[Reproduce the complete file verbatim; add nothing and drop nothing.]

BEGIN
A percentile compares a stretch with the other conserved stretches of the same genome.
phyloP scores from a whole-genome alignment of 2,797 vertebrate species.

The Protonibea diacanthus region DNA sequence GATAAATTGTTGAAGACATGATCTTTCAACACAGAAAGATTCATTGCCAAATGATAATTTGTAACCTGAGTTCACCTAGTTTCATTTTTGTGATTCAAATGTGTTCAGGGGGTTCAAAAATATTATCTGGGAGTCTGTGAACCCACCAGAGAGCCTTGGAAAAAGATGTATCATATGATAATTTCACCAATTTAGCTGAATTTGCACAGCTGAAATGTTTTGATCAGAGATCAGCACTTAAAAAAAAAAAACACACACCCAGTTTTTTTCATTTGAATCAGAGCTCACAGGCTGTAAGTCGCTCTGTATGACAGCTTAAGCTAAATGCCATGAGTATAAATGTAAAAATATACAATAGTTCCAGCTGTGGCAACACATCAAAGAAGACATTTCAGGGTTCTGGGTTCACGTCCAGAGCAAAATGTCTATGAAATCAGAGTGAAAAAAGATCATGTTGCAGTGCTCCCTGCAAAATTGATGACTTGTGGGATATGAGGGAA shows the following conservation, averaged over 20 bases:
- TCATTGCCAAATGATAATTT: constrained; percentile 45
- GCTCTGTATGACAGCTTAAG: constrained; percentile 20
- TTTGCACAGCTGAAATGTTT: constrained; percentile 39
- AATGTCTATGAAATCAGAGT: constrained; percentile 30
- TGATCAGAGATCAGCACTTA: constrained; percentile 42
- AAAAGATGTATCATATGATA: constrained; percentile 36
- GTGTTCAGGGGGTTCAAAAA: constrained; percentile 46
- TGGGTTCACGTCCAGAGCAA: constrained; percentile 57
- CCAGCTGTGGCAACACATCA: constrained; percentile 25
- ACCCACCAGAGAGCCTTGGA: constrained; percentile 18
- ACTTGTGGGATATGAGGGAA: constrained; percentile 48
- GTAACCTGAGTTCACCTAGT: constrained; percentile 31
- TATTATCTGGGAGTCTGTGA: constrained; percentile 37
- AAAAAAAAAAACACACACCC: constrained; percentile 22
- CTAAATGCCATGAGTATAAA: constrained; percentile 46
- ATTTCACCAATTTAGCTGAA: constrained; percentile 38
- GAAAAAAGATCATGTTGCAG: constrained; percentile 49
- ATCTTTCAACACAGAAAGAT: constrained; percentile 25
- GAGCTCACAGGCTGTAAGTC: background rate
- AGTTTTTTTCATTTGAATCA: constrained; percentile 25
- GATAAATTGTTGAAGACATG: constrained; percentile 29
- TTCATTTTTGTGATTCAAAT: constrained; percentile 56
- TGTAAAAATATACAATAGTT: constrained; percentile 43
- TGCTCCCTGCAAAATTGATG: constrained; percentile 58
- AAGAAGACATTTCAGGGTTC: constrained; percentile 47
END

A percentile compares a stretch with the other conserved stretches of the same genome.
phyloP scores from a whole-genome alignment of 2,797 vertebrate species.

The Protonibea diacanthus region DNA sequence GATAAATTGTTGAAGACATGATCTTTCAACACAGAAAGATTCATTGCCAAATGATAATTTGTAACCTGAGTTCACCTAGTTTCATTTTTGTGATTCAAATGTGTTCAGGGGGTTCAAAAATATTATCTGGGAGTCTGTGAACCCACCAGAGAGCCTTGGAAAAAGATGTATCATATGATAATTTCACCAATTTAGCTGAATTTGCACAGCTGAAATGTTTTGATCAGAGATCAGCACTTAAAAAAAAAAAACACACACCCAGTTTTTTTCATTTGAATCAGAGCTCACAGGCTGTAAGTCGCTCTGTATGACAGCTTAAGCTAAATGCCATGAGTATAAATGTAAAAATATACAATAGTTCCAGCTGTGGCAACACATCAAAGAAGACATTTCAGGGTTCTGGGTTCACGTCCAGAGCAAAATGTCTATGAAATCAGAGTGAAAAAAGATCATGTTGCAGTGCTCCCTGCAAAATTGATGACTTGTGGGATATGAGGGAA shows the following conservation, averaged over 20 bases:
- TCATTGCCAAATGATAATTT: constrained; percentile 45
- GCTCTGTATGACAGCTTAAG: constrained; percentile 20
- TTTGCACAGCTGAAATGTTT: constrained; percentile 39
- AATGTCTATGAAATCAGAGT: constrained; percentile 30
- TGATCAGAGATCAGCACTTA: constrained; percentile 42
- AAAAGATGTATCATATGATA: constrained; percentile 36
- GTGTTCAGGGGGTTCAAAAA: constrained; percentile 46
- TGGGTTCACGTCCAGAGCAA: constrained; percentile 57
- CCAGCTGTGGCAACACATCA: constrained; percentile 25
- ACCCACCAGAGAGCCTTGGA: constrained; percentile 18
- ACTTGTGGGATATGAGGGAA: constrained; percentile 48
- GTAACCTGAGTTCACCTAGT: constrained; percentile 31
- TATTATCTGGGAGTCTGTGA: constrained; percentile 37
- AAAAAAAAAAACACACACCC: constrained; percentile 22
- CTAAATGCCATGAGTATAAA: constrained; percentile 46
- ATTTCACCAATTTAGCTGAA: constrained; percentile 38
- GAAAAAAGATCATGTTGCAG: constrained; percentile 49
- ATCTTTCAACACAGAAAGAT: constrained; percentile 25
- GAGCTCACAGGCTGTAAGTC: background rate
- AGTTTTTTTCATTTGAATCA: constrained; percentile 25
- GATAAATTGTTGAAGACATG: constrained; percentile 29
- TTCATTTTTGTGATTCAAAT: constrained; percentile 56
- TGTAAAAATATACAATAGTT: constrained; percentile 43
- TGCTCCCTGCAAAATTGATG: constrained; percentile 58
- AAGAAGACATTTCAGGGTTC: constrained; percentile 47